Thursday, January 23, 2014

You Might Be an English Major If...

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Author's note: The following post was taken from my other, more personal blog, Life After My Bachelor's. If you like random bouts of insanity fueled by caffeine, yoga, and an unhealthy addiction to cheese, feel free to click over and follow me. On with the post!




"Yes, I'm an English major. "





"Yes, I enjoy it."





"No, I haven't been published."





"No, I don't want to teach."





Sound familiar? If you got your bachelor's degree in English, creative writing, or literature, it most definitely should. I get some pretty strange questions on a regular basis. Granted some of them come with the territory, but that doesn't excuse the ignorance I come across at times. Troublesome questions about the future, your career, and inevitable poverty that every writer is damned to experience are a telltale sign that you might be an English major.





What are some of the others?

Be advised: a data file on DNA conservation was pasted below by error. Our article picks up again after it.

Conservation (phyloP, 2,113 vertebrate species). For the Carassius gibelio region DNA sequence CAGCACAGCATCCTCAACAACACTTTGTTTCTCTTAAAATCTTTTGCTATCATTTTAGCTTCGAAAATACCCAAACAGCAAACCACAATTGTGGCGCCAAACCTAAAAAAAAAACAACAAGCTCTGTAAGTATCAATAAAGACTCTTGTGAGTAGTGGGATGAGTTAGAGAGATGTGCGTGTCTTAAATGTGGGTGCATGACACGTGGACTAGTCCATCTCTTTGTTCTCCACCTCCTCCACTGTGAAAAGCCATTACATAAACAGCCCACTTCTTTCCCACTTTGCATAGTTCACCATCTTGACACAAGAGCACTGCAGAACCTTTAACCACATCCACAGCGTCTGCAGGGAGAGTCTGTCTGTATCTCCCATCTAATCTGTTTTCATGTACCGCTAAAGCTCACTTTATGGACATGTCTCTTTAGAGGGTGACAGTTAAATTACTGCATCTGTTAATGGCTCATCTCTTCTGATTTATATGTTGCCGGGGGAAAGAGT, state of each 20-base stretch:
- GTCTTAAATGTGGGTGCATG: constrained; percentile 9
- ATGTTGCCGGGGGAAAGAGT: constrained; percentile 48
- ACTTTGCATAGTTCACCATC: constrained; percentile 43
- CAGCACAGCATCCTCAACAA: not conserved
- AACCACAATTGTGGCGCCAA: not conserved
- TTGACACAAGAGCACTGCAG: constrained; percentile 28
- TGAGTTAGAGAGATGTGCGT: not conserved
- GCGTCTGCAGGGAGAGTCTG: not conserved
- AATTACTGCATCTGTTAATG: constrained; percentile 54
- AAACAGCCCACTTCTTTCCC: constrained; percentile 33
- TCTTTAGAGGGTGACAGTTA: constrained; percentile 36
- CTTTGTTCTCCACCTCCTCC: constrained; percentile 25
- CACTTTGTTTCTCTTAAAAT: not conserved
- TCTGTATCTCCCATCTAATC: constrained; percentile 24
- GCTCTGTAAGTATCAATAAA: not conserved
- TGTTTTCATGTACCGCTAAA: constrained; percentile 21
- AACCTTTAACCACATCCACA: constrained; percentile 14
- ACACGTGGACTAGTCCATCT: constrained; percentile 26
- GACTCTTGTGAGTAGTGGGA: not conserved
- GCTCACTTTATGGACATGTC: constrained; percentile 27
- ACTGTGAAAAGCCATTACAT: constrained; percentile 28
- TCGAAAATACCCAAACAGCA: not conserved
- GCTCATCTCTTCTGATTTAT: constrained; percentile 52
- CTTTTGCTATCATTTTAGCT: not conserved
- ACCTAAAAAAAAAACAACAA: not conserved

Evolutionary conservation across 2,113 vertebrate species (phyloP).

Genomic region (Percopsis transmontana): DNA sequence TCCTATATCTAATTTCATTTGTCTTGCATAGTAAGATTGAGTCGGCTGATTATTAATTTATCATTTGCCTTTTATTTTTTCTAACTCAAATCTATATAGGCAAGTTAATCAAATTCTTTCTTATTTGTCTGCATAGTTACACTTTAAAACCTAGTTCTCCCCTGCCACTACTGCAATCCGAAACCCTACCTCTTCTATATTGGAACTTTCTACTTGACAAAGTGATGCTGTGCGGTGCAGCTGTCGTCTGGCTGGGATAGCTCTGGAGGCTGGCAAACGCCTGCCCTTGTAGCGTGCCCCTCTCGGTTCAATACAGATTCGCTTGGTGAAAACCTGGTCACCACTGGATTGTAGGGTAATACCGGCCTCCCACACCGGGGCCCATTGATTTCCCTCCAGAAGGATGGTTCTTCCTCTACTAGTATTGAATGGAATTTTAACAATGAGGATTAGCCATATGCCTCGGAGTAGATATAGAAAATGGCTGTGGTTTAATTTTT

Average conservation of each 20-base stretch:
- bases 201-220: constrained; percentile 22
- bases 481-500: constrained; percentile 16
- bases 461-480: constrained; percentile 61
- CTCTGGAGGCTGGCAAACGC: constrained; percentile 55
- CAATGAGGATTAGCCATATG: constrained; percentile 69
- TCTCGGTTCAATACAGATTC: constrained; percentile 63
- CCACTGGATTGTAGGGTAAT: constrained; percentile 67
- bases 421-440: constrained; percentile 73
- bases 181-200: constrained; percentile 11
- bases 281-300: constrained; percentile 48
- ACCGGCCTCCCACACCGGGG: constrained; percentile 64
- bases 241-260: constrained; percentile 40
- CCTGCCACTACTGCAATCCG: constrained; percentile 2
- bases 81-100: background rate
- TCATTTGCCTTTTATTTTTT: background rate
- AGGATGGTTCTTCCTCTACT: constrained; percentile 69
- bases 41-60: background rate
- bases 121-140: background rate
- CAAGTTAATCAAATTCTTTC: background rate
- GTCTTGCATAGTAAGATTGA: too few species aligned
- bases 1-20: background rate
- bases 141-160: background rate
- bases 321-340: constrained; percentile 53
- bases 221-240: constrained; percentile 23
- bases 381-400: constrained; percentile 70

Well, you might be an English major if...





  • you've had a crush on a literary character (GATSBY) or long-dead author (heyyyyy Fitzgerald)

  • you've written fanfiction for Jane Eyre, The Age of Innocence, or Nineteen Eighty-Four

  • the coffee shop or library is your home away from home

  • you think Coleridge's story about "Kubla Khan" is crap

  • you've contemplated getting a book quote tattoo

  • you love rereading books

  • you read classics for your own personal enjoyment

  • you have a Goodreads account

  • you're skeptical of Sparknotes

  • you understand Moby Dick but still somehow hate it

  • your blood is 80% caffeine and 20% alcohol

  • deadlines are the best inspiration

  • procrastination

  • procrastination

  • procrastination

  • you've taken a trip to a dead writer's house

  • you love smelling old books




I could go on with this list for forever. If anyone's interested, I might write more in another post down the road.






What do you think? Would you say these are accurate?